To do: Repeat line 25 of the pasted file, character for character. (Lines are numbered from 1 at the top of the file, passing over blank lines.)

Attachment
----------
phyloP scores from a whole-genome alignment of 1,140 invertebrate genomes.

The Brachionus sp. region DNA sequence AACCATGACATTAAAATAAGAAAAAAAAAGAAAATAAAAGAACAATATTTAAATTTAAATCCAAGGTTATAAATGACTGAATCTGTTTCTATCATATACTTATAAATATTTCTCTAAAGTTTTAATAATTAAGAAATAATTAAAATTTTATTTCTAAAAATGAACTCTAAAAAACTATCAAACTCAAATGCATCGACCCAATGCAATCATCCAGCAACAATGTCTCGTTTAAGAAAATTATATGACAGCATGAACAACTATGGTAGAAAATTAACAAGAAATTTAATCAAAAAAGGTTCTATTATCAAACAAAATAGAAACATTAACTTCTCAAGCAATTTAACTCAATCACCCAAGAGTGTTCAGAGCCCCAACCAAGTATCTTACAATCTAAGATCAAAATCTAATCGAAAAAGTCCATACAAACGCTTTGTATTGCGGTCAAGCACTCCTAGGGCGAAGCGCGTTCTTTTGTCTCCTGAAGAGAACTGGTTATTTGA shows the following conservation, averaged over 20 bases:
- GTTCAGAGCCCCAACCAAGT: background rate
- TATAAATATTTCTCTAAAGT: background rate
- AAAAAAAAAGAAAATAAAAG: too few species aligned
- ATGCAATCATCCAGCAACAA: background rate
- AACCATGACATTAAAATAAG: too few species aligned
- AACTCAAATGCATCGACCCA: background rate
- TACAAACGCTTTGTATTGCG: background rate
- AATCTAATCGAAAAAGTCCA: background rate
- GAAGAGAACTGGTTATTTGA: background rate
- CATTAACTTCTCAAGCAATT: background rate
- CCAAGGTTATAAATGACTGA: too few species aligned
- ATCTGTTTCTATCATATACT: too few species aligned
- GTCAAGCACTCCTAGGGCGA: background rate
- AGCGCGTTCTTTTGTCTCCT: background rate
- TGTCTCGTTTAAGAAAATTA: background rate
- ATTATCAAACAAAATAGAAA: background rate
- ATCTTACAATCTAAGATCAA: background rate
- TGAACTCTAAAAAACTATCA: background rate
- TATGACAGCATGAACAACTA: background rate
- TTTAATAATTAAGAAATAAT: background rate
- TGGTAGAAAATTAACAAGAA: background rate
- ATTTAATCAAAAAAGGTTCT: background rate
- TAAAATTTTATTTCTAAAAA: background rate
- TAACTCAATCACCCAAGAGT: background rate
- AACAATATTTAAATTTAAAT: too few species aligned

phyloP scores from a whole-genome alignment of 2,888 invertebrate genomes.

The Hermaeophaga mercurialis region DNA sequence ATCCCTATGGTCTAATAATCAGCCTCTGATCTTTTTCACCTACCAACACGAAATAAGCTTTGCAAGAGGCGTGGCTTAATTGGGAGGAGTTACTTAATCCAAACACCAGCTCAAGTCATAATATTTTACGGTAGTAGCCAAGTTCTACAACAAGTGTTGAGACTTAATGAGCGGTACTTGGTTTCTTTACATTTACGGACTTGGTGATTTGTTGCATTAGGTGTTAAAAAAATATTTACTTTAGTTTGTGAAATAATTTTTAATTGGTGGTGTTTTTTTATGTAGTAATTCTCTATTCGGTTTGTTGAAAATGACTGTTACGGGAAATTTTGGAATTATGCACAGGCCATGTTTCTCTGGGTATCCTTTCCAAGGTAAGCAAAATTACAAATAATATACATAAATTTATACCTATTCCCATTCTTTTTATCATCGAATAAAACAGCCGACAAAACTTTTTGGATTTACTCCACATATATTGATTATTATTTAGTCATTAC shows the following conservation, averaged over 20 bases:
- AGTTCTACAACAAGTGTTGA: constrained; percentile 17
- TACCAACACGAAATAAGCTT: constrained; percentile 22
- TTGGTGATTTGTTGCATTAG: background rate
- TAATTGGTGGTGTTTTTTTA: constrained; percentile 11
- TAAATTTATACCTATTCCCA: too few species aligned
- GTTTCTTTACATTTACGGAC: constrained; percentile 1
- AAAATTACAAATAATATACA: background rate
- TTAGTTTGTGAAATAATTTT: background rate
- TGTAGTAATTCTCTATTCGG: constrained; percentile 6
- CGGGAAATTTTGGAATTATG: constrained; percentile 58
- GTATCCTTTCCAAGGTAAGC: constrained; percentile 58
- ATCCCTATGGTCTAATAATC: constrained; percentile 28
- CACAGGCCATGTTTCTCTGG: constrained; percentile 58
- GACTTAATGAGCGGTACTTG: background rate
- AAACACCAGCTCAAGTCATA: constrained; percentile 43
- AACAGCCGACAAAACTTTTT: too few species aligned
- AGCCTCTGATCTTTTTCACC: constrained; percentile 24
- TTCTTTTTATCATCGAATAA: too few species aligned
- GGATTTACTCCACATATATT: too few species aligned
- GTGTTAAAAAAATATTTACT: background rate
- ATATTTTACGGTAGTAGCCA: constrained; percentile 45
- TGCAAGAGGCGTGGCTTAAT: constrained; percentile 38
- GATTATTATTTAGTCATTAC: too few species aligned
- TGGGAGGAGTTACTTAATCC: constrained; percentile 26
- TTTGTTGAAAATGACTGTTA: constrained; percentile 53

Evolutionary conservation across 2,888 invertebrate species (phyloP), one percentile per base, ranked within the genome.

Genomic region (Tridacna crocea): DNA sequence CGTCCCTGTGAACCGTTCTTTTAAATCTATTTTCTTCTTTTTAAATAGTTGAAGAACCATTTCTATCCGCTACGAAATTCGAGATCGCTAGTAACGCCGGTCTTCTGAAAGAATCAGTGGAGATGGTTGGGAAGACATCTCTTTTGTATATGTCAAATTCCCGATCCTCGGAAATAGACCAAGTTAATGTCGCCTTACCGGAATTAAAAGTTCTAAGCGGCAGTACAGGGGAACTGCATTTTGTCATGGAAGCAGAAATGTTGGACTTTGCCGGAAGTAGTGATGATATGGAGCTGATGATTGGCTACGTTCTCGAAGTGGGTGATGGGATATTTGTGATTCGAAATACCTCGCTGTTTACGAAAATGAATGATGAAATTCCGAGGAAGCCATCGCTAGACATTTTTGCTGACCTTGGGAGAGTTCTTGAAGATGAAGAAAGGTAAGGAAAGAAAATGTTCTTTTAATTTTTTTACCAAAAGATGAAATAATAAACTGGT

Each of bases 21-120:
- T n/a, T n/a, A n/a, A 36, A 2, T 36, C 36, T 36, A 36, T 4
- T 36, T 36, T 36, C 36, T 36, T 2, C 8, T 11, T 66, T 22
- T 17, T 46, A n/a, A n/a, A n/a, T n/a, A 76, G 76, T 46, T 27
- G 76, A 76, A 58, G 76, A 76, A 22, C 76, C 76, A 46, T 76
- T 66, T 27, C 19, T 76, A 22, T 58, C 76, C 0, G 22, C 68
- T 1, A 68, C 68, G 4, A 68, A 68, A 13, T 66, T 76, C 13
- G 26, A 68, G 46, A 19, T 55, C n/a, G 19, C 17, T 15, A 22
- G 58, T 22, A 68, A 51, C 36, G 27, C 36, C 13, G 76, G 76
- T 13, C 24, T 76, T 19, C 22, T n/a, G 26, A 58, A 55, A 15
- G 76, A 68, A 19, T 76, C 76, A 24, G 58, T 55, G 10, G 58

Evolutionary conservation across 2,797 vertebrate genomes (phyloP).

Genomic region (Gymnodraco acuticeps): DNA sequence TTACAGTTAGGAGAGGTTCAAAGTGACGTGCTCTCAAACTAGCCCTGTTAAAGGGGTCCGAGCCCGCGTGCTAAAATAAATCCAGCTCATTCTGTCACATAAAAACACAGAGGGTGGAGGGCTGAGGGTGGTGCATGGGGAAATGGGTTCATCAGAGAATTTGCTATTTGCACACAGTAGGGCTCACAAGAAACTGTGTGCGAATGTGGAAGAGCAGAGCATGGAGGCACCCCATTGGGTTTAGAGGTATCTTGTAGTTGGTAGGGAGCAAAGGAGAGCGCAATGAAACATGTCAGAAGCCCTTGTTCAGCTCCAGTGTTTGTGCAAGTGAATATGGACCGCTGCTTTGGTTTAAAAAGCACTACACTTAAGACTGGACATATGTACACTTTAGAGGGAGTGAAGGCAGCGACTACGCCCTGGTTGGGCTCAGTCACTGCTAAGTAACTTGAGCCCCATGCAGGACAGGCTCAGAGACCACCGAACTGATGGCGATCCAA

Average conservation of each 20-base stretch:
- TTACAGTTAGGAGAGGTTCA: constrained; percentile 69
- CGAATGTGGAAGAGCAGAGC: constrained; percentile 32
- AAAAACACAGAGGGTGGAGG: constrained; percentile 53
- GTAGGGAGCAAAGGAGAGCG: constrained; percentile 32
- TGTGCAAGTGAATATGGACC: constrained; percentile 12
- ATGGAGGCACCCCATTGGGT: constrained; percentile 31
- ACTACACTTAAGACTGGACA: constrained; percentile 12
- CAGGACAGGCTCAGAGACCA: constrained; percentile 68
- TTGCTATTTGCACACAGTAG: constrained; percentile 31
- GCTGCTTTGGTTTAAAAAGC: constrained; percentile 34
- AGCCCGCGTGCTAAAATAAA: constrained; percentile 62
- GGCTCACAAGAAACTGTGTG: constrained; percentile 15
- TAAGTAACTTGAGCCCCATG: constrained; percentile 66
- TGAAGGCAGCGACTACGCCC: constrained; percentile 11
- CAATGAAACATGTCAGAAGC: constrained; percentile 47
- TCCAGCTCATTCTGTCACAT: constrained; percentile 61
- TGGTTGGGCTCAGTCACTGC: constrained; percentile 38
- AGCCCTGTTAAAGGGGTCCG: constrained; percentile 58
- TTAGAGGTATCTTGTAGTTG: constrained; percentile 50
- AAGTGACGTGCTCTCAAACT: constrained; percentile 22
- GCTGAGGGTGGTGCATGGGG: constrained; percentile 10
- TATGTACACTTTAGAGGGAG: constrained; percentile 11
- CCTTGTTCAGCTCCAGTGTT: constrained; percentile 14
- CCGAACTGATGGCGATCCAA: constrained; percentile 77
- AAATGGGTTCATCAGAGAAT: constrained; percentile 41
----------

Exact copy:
- TAAAATTTTATTTCTAAAAA: background rate